April 15, 2011

@XmlAnyElement and non-DOM Properties

This post will cover how to use an alternate DOM representation (i.e. String) with @XmlAnyElement.


XML (input.xml)

The following XML document will be used for this example.  Nested within the "bio" element is HTML that contains information about the customer.

<?xml version="1.0" encoding="UTF-8"?>
<customer>
    <name>Jane Doe</name>
    <bio>
        <html>...</html>
    </bio>
</customer>

Java Model

The following domain model will be used for this example.  Note how the "bio" property is of type String and not Element.  This can be done because we have supplied a DOMHandler class (through the @XmlAnyElement) annotation that specifies how String can be used to represent a DOM.

package blog.domhandler;

import javax.xml.bind.annotation.XmlAnyElement;
import javax.xml.bind.annotation.XmlRootElement;
import javax.xml.bind.annotation.XmlType;

@XmlRootElement
@XmlType(propOrder={"name", "bio"})
public class Customer {

    private String name;
    private String bio;

    public String getName() {
        return name;
    }

    public void setName(String name) {
        this.name = name;
    }

    @XmlAnyElement(BioHandler.class)
    public String getBio() {
        return bio;
    }

    public void setBio(String bio) {
        this.bio = bio;
    }

}

DomHandler

Below is the implementation of the DomHandler.  Essentially it involves converting your DOM representation from a Source and to a Result.

package blog.domhandler;

import java.io.StringReader;
import java.io.StringWriter;

import javax.xml.bind.ValidationEventHandler;
import javax.xml.bind.annotation.DomHandler;
import javax.xml.transform.Source;
import javax.xml.transform.stream.StreamResult;
import javax.xml.transform.stream.StreamSource;

public class BioHandler implements DomHandler<String, StreamResult> {

    private static final String BIO_START_TAG = "<bio>";
    private static final String BIO_END_TAG = "</bio>";

    private StringWriter xmlWriter = new StringWriter(); 

    public StreamResult createUnmarshaller(ValidationEventHandler errorHandler) {
        return new StreamResult(xmlWriter);
    }

    public String getElement(StreamResult rt) {
        String xml = rt.getWriter().toString();
        int beginIndex = xml.indexOf(BIO_START_TAG) + BIO_START_TAG.length();
        int endIndex = xml.indexOf(BIO_END_TAG);
        return xml.substring(beginIndex, endIndex);
    }

    public Source marshal(String n, ValidationEventHandler errorHandler) {
        try {
            String xml = BIO_START_TAG + n.trim() + BIO_END_TAG;
            StringReader xmlReader = new StringReader(xml);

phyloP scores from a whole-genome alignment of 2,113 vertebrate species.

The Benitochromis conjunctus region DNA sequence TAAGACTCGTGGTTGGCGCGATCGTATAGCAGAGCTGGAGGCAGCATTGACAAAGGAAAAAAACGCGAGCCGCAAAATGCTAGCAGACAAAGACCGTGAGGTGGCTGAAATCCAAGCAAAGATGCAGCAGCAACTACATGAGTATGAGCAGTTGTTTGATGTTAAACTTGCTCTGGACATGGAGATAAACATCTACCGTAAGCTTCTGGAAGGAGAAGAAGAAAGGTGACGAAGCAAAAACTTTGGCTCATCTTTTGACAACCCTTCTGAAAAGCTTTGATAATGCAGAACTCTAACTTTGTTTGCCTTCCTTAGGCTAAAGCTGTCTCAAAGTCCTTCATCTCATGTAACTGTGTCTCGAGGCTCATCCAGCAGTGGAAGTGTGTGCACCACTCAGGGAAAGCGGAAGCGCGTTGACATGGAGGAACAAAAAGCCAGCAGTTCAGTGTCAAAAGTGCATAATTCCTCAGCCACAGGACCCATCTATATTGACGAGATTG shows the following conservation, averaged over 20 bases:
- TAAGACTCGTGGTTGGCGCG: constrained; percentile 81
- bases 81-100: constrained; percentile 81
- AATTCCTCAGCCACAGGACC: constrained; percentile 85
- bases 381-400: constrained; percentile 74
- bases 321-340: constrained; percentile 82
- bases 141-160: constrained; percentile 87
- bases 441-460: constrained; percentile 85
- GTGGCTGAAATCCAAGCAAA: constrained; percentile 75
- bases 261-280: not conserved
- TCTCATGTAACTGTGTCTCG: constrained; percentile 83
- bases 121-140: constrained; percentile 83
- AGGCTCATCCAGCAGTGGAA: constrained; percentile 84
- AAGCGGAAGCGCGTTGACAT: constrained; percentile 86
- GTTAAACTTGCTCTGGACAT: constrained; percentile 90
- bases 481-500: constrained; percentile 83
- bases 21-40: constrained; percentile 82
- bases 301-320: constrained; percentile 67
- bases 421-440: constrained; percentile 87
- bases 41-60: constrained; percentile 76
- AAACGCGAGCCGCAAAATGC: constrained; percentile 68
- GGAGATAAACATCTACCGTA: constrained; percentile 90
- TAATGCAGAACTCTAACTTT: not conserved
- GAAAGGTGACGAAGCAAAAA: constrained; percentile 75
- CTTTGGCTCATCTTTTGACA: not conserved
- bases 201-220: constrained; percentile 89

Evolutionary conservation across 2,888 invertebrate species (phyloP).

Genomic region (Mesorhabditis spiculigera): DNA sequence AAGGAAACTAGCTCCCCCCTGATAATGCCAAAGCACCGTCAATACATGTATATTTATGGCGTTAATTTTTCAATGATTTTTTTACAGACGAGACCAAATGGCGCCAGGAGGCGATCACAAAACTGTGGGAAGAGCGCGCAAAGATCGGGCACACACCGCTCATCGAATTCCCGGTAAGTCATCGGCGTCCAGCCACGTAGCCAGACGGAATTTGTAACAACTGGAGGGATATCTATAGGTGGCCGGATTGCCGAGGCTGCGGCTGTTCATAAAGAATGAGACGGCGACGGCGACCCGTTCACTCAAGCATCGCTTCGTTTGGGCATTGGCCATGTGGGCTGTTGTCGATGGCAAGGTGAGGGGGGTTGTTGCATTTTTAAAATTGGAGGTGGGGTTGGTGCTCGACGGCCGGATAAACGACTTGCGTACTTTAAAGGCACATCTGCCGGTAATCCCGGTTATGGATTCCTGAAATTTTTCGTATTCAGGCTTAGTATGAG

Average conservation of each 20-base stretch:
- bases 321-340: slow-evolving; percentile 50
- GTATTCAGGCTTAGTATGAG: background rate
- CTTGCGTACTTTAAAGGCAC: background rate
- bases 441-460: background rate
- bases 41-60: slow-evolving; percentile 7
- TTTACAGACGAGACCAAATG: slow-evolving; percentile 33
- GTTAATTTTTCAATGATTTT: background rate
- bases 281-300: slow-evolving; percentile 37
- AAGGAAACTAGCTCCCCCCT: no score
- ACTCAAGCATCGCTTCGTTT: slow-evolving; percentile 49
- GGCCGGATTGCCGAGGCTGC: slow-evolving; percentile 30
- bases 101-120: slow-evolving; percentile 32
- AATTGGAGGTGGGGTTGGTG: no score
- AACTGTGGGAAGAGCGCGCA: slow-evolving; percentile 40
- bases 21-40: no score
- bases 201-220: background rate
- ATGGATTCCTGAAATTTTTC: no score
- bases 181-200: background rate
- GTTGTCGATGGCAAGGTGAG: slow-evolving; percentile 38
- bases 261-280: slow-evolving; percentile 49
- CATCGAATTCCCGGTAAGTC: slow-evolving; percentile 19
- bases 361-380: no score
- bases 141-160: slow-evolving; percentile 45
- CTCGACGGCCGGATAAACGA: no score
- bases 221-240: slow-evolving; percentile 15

return new StreamSource(xmlReader);
        } catch(Exception e) {
            throw new RuntimeException(e);
        }
    }

}

jaxb.properties

There are bugs in both the Metro and EclipseLink MOXy implementations of JAXB related to the marshalling aspect of this example.  The MOXy issue has been fixed in the EclipseLink 2.3.0 stream and you can obtain a download from:
To specify MOXy as the JAXB implementation you must include a file called jaxb.properties in the same package as your domain model with the following entry:

javax.xml.bind.context.factory=org.eclipse.persistence.jaxb.JAXBContextFactory

Demo Code

package blog.domhandler;

import java.io.File;

import javax.xml.bind.JAXBContext;
import javax.xml.bind.Marshaller;
import javax.xml.bind.Unmarshaller;

public class Demo {

    public static void main(String[] args) throws Exception {
        JAXBContext jc = JAXBContext.newInstance(Customer.class);

        Unmarshaller unmarshaller = jc.createUnmarshaller();
        Customer customer = (Customer) unmarshaller.unmarshal(new File("src/blog/domhandler/input.xml"));

        System.out.println("Name:  " + customer.getName());
        System.out.println("Bio:   " + customer.getBio());

        Marshaller marshaller = jc.createMarshaller();
        marshaller.setProperty(Marshaller.JAXB_FORMATTED_OUTPUT, true);
        marshaller.marshal(customer, System.out);
    }
}

Output

The following is the output from the demo code:

Name:  Jane Doe
Bio:   <html>...</html>
    
<?xml version="1.0" encoding="UTF-8"?>
<customer>
   <name>Jane Doe
   <bio>
      <html>...</html>
   </bio>
</customer> 

Further Reading

If you enjoyed this post you may also be interested in:

8 comments:

  1. following is more flexible :
    public StreamResult createUnmarshaller(ValidationEventHandler errorHandler) {
    xmlWrite.getBuffer().setLength(0);
    return new StreamResult(xmlWriter);
    }

    this work even if the bio element is a set.

    ReplyDelete
  2. Thank you for this post, very clear and precise. It actually saved me hours of work, as my knowledge of JAXB is still a little blurry.

    ReplyDelete
  3. Also if in source xml "bio" element may be empty, then in getElement method you should check:
    if(xml.indexOf("") > 0) return "";
    The reason is converting to by SAXParser (or by JAXB, not sure about that)

    ReplyDelete
  4. Hi,
    I use groovy/Grails tool Suite,
    When I am trying to run this example this error is trown out :
    unable to marshal type "java.lang.String" as an element because it is missing an @XmlRootElement annotation]

    ReplyDelete
    Replies
    1. Hi,

      Have you tried this in a plain Java environment? Also which implementation and version of JAXB are you using?

      -Blaise

      Delete
  5. I'm trying to make use of the above code for something similar except in my case the @XmlAccessorType value is used and set to XmlAccessType.FIELD

    The error that I'm getting is Property INTRODUCTION is present but not specified in @XmlType.propOrder

    The environment is Rational Software Architect for WebSphere, although I'm running this sample as just a simple java application.

    I'm not sure how to post the code here, otherwise I would do so.

    ReplyDelete